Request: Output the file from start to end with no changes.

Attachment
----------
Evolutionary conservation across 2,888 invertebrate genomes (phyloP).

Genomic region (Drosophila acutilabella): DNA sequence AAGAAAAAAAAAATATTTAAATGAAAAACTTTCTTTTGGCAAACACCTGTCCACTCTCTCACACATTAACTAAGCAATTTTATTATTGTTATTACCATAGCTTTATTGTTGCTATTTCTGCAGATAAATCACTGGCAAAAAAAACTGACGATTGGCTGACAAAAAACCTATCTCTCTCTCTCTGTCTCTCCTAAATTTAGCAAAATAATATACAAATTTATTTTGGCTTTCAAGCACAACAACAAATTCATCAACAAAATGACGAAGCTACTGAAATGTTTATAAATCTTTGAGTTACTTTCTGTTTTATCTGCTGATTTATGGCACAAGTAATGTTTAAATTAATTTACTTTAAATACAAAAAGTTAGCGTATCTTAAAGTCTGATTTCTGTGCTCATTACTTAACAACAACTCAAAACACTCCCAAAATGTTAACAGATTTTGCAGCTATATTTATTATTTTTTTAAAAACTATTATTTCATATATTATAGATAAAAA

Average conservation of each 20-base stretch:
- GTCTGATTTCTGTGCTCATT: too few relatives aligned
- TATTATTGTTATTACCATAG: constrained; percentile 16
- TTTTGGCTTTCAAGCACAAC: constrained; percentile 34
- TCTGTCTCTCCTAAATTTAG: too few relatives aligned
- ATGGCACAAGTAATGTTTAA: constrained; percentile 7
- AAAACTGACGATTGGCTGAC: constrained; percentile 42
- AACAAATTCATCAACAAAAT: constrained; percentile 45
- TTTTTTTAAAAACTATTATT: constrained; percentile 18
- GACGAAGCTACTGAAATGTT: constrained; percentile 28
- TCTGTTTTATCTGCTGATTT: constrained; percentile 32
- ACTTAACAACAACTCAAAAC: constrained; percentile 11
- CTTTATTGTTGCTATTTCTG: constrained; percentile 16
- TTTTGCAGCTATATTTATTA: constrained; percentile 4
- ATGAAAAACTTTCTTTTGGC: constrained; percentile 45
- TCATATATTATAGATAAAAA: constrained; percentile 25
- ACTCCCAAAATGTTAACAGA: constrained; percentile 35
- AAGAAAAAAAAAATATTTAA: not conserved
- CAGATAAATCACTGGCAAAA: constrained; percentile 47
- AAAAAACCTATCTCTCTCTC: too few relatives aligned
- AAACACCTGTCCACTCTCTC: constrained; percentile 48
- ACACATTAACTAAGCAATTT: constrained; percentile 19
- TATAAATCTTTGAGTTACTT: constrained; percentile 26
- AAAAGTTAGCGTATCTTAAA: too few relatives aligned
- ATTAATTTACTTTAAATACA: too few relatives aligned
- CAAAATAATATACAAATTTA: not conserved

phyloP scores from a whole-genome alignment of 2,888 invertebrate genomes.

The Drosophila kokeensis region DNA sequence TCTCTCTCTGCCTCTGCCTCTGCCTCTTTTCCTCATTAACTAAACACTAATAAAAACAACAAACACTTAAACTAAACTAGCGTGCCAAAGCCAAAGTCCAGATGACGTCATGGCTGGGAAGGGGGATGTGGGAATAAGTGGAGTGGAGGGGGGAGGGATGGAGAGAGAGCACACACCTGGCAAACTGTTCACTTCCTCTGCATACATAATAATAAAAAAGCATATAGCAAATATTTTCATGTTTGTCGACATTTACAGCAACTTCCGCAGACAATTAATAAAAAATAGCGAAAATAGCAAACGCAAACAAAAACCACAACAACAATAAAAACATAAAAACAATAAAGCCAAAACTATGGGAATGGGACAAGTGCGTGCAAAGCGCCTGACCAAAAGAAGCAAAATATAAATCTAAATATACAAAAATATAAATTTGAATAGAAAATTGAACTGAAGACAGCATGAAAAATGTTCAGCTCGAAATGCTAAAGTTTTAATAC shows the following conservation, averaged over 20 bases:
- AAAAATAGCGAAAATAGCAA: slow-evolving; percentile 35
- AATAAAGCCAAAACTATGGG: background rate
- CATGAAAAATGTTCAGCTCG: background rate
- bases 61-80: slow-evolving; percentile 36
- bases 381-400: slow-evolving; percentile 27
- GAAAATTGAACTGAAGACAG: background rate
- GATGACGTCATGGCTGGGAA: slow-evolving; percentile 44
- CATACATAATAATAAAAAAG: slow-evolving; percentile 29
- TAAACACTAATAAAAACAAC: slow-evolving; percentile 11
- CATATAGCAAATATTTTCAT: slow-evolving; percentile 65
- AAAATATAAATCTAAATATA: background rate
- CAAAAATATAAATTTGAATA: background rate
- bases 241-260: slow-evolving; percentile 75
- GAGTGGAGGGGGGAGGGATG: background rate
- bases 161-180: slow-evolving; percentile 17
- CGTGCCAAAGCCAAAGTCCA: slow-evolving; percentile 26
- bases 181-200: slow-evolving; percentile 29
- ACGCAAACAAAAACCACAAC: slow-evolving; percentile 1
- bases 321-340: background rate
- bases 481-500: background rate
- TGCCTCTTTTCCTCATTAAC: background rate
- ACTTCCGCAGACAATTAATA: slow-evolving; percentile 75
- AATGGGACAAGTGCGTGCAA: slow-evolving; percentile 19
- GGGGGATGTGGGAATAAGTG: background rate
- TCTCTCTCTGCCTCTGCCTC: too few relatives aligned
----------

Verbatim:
Evolutionary conservation across 2,888 invertebrate genomes (phyloP).

Genomic region (Drosophila acutilabella): DNA sequence AAGAAAAAAAAAATATTTAAATGAAAAACTTTCTTTTGGCAAACACCTGTCCACTCTCTCACACATTAACTAAGCAATTTTATTATTGTTATTACCATAGCTTTATTGTTGCTATTTCTGCAGATAAATCACTGGCAAAAAAAACTGACGATTGGCTGACAAAAAACCTATCTCTCTCTCTCTGTCTCTCCTAAATTTAGCAAAATAATATACAAATTTATTTTGGCTTTCAAGCACAACAACAAATTCATCAACAAAATGACGAAGCTACTGAAATGTTTATAAATCTTTGAGTTACTTTCTGTTTTATCTGCTGATTTATGGCACAAGTAATGTTTAAATTAATTTACTTTAAATACAAAAAGTTAGCGTATCTTAAAGTCTGATTTCTGTGCTCATTACTTAACAACAACTCAAAACACTCCCAAAATGTTAACAGATTTTGCAGCTATATTTATTATTTTTTTAAAAACTATTATTTCATATATTATAGATAAAAA

Average conservation of each 20-base stretch:
- GTCTGATTTCTGTGCTCATT: too few relatives aligned
- TATTATTGTTATTACCATAG: constrained; percentile 16
- TTTTGGCTTTCAAGCACAAC: constrained; percentile 34
- TCTGTCTCTCCTAAATTTAG: too few relatives aligned
- ATGGCACAAGTAATGTTTAA: constrained; percentile 7
- AAAACTGACGATTGGCTGAC: constrained; percentile 42
- AACAAATTCATCAACAAAAT: constrained; percentile 45
- TTTTTTTAAAAACTATTATT: constrained; percentile 18
- GACGAAGCTACTGAAATGTT: constrained; percentile 28
- TCTGTTTTATCTGCTGATTT: constrained; percentile 32
- ACTTAACAACAACTCAAAAC: constrained; percentile 11
- CTTTATTGTTGCTATTTCTG: constrained; percentile 16
- TTTTGCAGCTATATTTATTA: constrained; percentile 4
- ATGAAAAACTTTCTTTTGGC: constrained; percentile 45
- TCATATATTATAGATAAAAA: constrained; percentile 25
- ACTCCCAAAATGTTAACAGA: constrained; percentile 35
- AAGAAAAAAAAAATATTTAA: not conserved
- CAGATAAATCACTGGCAAAA: constrained; percentile 47
- AAAAAACCTATCTCTCTCTC: too few relatives aligned
- AAACACCTGTCCACTCTCTC: constrained; percentile 48
- ACACATTAACTAAGCAATTT: constrained; percentile 19
- TATAAATCTTTGAGTTACTT: constrained; percentile 26
- AAAAGTTAGCGTATCTTAAA: too few relatives aligned
- ATTAATTTACTTTAAATACA: too few relatives aligned
- CAAAATAATATACAAATTTA: not conserved

phyloP scores from a whole-genome alignment of 2,888 invertebrate genomes.

The Drosophila kokeensis region DNA sequence TCTCTCTCTGCCTCTGCCTCTGCCTCTTTTCCTCATTAACTAAACACTAATAAAAACAACAAACACTTAAACTAAACTAGCGTGCCAAAGCCAAAGTCCAGATGACGTCATGGCTGGGAAGGGGGATGTGGGAATAAGTGGAGTGGAGGGGGGAGGGATGGAGAGAGAGCACACACCTGGCAAACTGTTCACTTCCTCTGCATACATAATAATAAAAAAGCATATAGCAAATATTTTCATGTTTGTCGACATTTACAGCAACTTCCGCAGACAATTAATAAAAAATAGCGAAAATAGCAAACGCAAACAAAAACCACAACAACAATAAAAACATAAAAACAATAAAGCCAAAACTATGGGAATGGGACAAGTGCGTGCAAAGCGCCTGACCAAAAGAAGCAAAATATAAATCTAAATATACAAAAATATAAATTTGAATAGAAAATTGAACTGAAGACAGCATGAAAAATGTTCAGCTCGAAATGCTAAAGTTTTAATAC shows the following conservation, averaged over 20 bases:
- AAAAATAGCGAAAATAGCAA: slow-evolving; percentile 35
- AATAAAGCCAAAACTATGGG: background rate
- CATGAAAAATGTTCAGCTCG: background rate
- bases 61-80: slow-evolving; percentile 36
- bases 381-400: slow-evolving; percentile 27
- GAAAATTGAACTGAAGACAG: background rate
- GATGACGTCATGGCTGGGAA: slow-evolving; percentile 44
- CATACATAATAATAAAAAAG: slow-evolving; percentile 29
- TAAACACTAATAAAAACAAC: slow-evolving; percentile 11
- CATATAGCAAATATTTTCAT: slow-evolving; percentile 65
- AAAATATAAATCTAAATATA: background rate
- CAAAAATATAAATTTGAATA: background rate
- bases 241-260: slow-evolving; percentile 75
- GAGTGGAGGGGGGAGGGATG: background rate
- bases 161-180: slow-evolving; percentile 17
- CGTGCCAAAGCCAAAGTCCA: slow-evolving; percentile 26
- bases 181-200: slow-evolving; percentile 29
- ACGCAAACAAAAACCACAAC: slow-evolving; percentile 1
- bases 321-340: background rate
- bases 481-500: background rate
- TGCCTCTTTTCCTCATTAAC: background rate
- ACTTCCGCAGACAATTAATA: slow-evolving; percentile 75
- AATGGGACAAGTGCGTGCAA: slow-evolving; percentile 19
- GGGGGATGTGGGAATAAGTG: background rate
- TCTCTCTCTGCCTCTGCCTC: too few relatives aligned